Sachin Tendulkar India
Sachin Tendulkar celebrates with teammates after picking up the wicket of West Indies batsman Shane Shillingford. BCCI Official Website
Sachin Tendulkar celebrates with teammates after picking up the wicket of West Indies batsman Shane Shillingford. BCCI Official Website
Sachin Tendulkar celebrates with teammates after picking up the wicket of West Indies batsman Shane Shillingford. BCCI Official Website

Sharp at 8.30 am IST, all eyes at Eden Gardens in Kolkata went towards four men in the middle of the ground, and on a coin that flipped its way into the air before dropping down. So, will Sachin Tendulkar be batting on the first day in Kolkata in his epic 199th Test match?

The answer, much to everyone's disappointment, started with a no as Darren Sammy won the toss and chose to bat first, consigning Tendulkar and the rest of the India side, with a couple of interesting debutants, to the field.

That answer then became a maybe, with the India bowlers, led by debutant Mohammed Shami (four for 71), coming to the fore to bowl the West Indies out for 234, as the visitors self-destructed a little losing their final eight wickets for just 96 runs.

It finally, however, did prove to be a no as the openers - Shikhar Dhawan and Murali Vijay - comfortably saw off the final 12 overs of the day as India finished the first day on 37 for no loss, trailing West Indies by 197 runs.

With the ball though, Tendulkar did have a say, such is the magic of the man and the moment. India skipper MS Dhoni, with one over remaining to Tea, gave the ball to Tendulkar, who with his leg-spinners picked up a wicket to leave West Indies teetering on 192 for seven in 62.4 overs at Tea before the visitors were bowled out for 234 as the dust settled.

Earlier, Dhoni, who would also no doubt have batted first on a slow, dry pitch, and the rest of the powers-that-be decided to give Rohit Sharma, fresh and raring to go after his outstanding one-day series against Australia, and Shami, also impressive in that recently-concluded series, their debuts, with six batsmen, expectedly preferred to playing an extra bowler.

As Tendulkar strolled into the ground, a huge cheer broke out, and from there on it was the business of Test match cricket as usual.

The two India opening pacers - Bhuvneshwar Kumar and Shami - started pretty well, inducing a couple of streaky edges off a nervous-looking Chris Gayle, loved and admired aplenty on these shores.

Mohammed Shami impressed with four wickets on his debut. BCCI Official Website
Mohammed Shami impressed with four wickets on his debut. BCCI Official Website

Kieran Powell, who was one of the standout players for West Indies A in their recent tour of India, on the other hand, looked good at the other end with a focus on taking the attack to the bowlers.

Gayle hung around, rather unconvincingly, for 32 deliveries, managing an always-brisk 18 runs, before Kumar found the almost inevitable outside edge - Murali Vijay completing a comfortable catch in the slips.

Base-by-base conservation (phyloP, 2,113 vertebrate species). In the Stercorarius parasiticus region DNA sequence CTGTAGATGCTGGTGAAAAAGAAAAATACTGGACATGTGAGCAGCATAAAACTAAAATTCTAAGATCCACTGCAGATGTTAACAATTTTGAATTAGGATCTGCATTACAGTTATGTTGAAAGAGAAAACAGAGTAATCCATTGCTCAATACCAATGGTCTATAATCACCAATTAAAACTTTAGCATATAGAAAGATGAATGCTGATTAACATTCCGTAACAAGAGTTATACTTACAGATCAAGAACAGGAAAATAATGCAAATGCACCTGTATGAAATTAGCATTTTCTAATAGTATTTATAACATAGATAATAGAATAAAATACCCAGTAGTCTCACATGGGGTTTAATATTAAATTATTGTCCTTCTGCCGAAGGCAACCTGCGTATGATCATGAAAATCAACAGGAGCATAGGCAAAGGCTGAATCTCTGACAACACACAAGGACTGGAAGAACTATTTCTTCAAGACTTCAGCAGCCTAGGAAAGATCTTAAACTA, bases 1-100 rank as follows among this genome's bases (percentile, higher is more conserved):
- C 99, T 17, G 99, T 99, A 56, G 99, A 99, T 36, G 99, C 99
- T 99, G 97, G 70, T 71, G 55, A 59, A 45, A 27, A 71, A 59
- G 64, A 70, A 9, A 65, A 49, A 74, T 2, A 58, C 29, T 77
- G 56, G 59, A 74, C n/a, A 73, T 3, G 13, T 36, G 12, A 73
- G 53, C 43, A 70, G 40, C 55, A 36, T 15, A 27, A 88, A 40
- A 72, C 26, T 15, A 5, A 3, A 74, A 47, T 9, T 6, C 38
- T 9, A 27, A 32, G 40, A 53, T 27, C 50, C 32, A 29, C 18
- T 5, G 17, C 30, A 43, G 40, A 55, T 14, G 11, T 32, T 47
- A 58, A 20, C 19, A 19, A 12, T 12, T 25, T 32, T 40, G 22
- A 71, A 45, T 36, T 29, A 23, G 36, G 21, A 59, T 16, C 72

With the pitch already showing signs of help for the spinners, Dhoni brought R Ashwin into the attack, but the off-spinner did not have his usual way with the ball as Powell took to him in the very first over, smashing a couple of delightful shots over the top for boundaries.

However, the left-hander's dangerous-looking stay came to an abrupt end, much to the relief of India, with Shami picking up his first ever Test match wicket. Powell looked to pull a short ball outside off to the boundary, but only managed to mistime it to mid-off with Kumar running around to complete a smart catch.

The West Indies were 47 for two at that point and needed Lara-like Darren Bravo and Marlon Samuels to settle things down. And settle the match down they did, with Bravo dropping anchor and letting Samuels to take the attack to the bowlers.

There are few more dangerous batsmen in cricket than Samuels, on a tear, and the right-hander looked in the mood dispatching pretty much every single bad delivery, while also tonking a couple of decent ones as well.

That show of aggression tilted the first session the West Indies' way with the visitors going into Lunch, a quite early one at 11 am IST, on 107 for two.

West Indies began the post-Lunch session pretty well, with Samuels racing to his fifty in no time and looking well on his way to a hundred.

However, Mohammed Shami (three for 69) would give India the edge with a terrific spell of reverse-swing bowling - thanks to a change of the ball, it must be said - first knocking off the middle stump of Samuels (65, 98b, 11x4, 2x6), dropped in the previous over by Dhoni off Ojha, before sending Denesh Ramdin packing with a similar in-dipping delivery.

Darren Bravo, who allied for 91 runs with Samuels, ran himself out in between the two Shami wickets, as India picked up three in three overs to send the now-sizeable crowd to their feet.

Sachin Tendulkar rolling his arm over against the West Indies. BCCI Official Website
Sachin Tendulkar rolling his arm over against the West Indies. BCCI Official Website

Darren Sammy then threw his wicket away, caught in the deep while trying to smash a six off Pragyan Ojha, before the first two sessions was capped off by Tendulkar (2-1-5-1), with Shane Shillingford, who had hung around for 12 overs with Shivnarine Chanderpaul, trapped in front of the wicket by a straight delivery from the great man.

R Ashwin (two for 52) picked up his first wicket, dismissing tail-ender Veerasammy Permaul caught and bowled, before the off-spinner got one to sneak in through the seemingly impregnable defences of Chanderpaul (36, 79b, 3x4).

Shami then had little trouble in cleaning up fellow debutant Sheldon Cottrell, as the India fast bowler sent the wickets cartwheeling for the third time in the innings to assert his dominance in emphatic style.